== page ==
Leo Caseria

Sheppard Mullin (Los Angeles)
Lawyer (Partner)

Mr Leo Caseria is partner at Sheppard Mullin Richter & Hampton (Los Angeles). His practice focuses on antitrust law and complex commercial litigation, in both state and federal courts. He has represented global companies in connection with a wide variety of antitrust matters, including matters involving alleged exclusionary conduct, price-fixing, and international cartels, as well as matters involving the intersection of antitrust and intellectual property. He has frequently defended companies in class actions and multidistrict litigation. He is also knowledgeable regarding the enforceability of class action waivers, and has authored articles and counseled on the inclusion of class action waivers in arbitration agreements. Mr Leo Caseria has also represented companies in connection with antitrust investigations by the United States Department of Justice. He has represented clients including Samsung, Philip Morris and Live Nation in connection with major antitrust matters.

Linked authors

Sheppard Mullin (Washington)
Sheppard Mullin (Washington)


289 Bulletin

Leo Caseria US District Judge for the Eastern District of Virginia rules that participating in a standard-setting body or being a member of a trade association is insufficient to state an antitrust conspiracy claim (SD3 / Black & Decker)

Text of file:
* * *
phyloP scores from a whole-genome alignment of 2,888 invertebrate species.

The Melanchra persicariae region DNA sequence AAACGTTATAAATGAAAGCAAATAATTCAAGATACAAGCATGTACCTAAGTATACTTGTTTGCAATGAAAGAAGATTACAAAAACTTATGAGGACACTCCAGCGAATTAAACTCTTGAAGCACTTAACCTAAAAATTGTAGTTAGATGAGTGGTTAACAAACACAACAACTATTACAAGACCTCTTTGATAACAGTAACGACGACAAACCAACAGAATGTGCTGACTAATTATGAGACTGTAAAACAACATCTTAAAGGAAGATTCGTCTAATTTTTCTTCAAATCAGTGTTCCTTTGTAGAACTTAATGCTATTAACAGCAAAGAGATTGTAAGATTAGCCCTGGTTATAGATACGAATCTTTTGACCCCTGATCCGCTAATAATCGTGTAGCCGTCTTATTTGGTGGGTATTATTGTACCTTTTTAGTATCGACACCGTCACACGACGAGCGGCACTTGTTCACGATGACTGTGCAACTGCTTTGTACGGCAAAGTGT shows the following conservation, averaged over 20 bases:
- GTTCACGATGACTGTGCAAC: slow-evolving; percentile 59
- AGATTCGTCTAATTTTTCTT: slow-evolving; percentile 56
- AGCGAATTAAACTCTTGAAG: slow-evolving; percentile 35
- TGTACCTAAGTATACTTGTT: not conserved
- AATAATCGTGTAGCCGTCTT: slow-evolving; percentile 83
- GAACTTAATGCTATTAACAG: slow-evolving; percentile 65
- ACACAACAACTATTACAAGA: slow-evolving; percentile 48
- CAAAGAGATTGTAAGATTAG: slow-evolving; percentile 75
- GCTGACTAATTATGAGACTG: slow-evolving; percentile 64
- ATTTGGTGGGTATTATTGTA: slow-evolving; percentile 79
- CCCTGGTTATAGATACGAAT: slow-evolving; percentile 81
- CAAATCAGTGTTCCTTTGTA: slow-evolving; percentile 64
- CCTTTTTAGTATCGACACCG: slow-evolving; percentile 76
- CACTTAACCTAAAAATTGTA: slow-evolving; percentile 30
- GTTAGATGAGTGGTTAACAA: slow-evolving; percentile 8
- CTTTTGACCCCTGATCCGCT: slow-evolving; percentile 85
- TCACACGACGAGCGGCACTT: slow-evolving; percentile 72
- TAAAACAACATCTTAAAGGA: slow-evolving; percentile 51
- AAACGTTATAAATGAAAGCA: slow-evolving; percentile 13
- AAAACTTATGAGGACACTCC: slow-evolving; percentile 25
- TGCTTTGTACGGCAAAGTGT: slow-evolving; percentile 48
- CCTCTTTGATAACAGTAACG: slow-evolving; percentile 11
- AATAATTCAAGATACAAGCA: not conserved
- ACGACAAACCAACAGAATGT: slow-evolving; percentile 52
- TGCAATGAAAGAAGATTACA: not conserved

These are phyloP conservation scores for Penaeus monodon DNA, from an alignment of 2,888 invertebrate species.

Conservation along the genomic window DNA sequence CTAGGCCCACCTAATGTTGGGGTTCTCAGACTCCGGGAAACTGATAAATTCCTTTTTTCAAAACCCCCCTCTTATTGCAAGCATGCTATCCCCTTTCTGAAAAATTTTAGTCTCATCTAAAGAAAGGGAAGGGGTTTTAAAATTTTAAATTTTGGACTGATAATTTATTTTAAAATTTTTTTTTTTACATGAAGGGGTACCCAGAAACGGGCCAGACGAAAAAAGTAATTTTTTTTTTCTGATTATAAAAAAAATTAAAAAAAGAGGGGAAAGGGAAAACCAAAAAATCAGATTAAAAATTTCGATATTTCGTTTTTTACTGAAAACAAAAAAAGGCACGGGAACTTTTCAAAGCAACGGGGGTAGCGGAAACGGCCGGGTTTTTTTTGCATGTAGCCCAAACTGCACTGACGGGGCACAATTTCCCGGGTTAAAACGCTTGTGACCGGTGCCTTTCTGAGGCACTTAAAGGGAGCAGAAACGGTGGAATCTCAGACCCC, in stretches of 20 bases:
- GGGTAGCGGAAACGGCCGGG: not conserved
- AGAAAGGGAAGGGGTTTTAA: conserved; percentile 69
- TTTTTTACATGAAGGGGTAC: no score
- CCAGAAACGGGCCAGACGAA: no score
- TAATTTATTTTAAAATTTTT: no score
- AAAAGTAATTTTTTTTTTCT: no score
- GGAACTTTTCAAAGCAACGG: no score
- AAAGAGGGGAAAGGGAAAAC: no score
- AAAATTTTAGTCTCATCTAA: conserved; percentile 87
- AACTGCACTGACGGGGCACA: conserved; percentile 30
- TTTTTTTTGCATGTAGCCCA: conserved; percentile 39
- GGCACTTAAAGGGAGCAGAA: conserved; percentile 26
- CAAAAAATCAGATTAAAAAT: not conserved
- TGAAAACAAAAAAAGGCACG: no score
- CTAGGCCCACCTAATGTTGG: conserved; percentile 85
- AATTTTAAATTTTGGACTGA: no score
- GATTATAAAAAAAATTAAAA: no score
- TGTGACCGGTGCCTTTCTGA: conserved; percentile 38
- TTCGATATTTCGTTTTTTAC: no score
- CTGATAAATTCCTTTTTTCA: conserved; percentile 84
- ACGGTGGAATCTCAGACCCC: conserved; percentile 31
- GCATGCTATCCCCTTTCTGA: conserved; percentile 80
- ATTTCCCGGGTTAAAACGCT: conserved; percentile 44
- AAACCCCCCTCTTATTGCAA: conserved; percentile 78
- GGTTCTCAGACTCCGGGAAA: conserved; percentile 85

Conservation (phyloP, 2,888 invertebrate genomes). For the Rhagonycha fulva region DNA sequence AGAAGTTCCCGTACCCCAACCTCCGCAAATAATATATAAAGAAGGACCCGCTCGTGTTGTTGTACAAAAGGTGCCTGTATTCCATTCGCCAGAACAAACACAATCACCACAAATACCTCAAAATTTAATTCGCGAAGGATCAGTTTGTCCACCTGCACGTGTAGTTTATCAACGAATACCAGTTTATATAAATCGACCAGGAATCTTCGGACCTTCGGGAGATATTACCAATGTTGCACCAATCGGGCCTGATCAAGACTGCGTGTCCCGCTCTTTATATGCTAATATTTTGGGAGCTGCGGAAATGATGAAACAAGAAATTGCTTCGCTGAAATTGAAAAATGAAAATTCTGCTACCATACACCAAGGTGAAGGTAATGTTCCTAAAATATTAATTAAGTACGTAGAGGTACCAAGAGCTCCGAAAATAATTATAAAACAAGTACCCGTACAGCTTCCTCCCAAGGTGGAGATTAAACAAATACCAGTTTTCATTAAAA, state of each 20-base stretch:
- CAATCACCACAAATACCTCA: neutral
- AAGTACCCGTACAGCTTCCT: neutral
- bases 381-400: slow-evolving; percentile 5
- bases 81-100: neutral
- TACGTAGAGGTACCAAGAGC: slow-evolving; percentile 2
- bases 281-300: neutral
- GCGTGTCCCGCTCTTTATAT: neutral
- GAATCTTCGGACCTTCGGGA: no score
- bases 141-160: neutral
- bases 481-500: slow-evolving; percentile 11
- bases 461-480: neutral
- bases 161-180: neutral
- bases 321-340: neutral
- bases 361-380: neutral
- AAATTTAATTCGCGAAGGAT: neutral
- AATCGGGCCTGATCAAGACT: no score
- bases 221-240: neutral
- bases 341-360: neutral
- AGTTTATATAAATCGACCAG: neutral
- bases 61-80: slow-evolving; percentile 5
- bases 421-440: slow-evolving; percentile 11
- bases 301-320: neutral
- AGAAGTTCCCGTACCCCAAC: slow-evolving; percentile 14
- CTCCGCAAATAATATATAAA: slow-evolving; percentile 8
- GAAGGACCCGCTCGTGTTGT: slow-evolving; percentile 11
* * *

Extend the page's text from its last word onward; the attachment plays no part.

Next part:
SD3 v. Black & Decker (U.S.), Inc. – District Judge Axes Complaint Alleging Table Saw Safety Standards Conspiracy* The pen may be mightier than the sword, but not necessarily mightier than the table saw. On July 15, 2014, in SD3 v. Black & Decker (U.S.), Inc., Case No. 1:14-cv-191 (E.D. (...)

Leo Caseria The US Supreme Court holds that a claim for monetary relief shall not be certified under Federal Class Actions Rule, if it is not secondary to obtaining an injunction or declaration (Wal-Mart Stores / Dukes)


Wal-Mart v. Dukes: Implications For Antitrust Class Actions* On June 20, 2011, the United States Supreme Court decided Wal-Mart Stores, Inc. v. Dukes, No. 10-277, holding that 1.5 million female Wal-Mart employees around the nation could not bring discrimination claims under Title VII of the (...)

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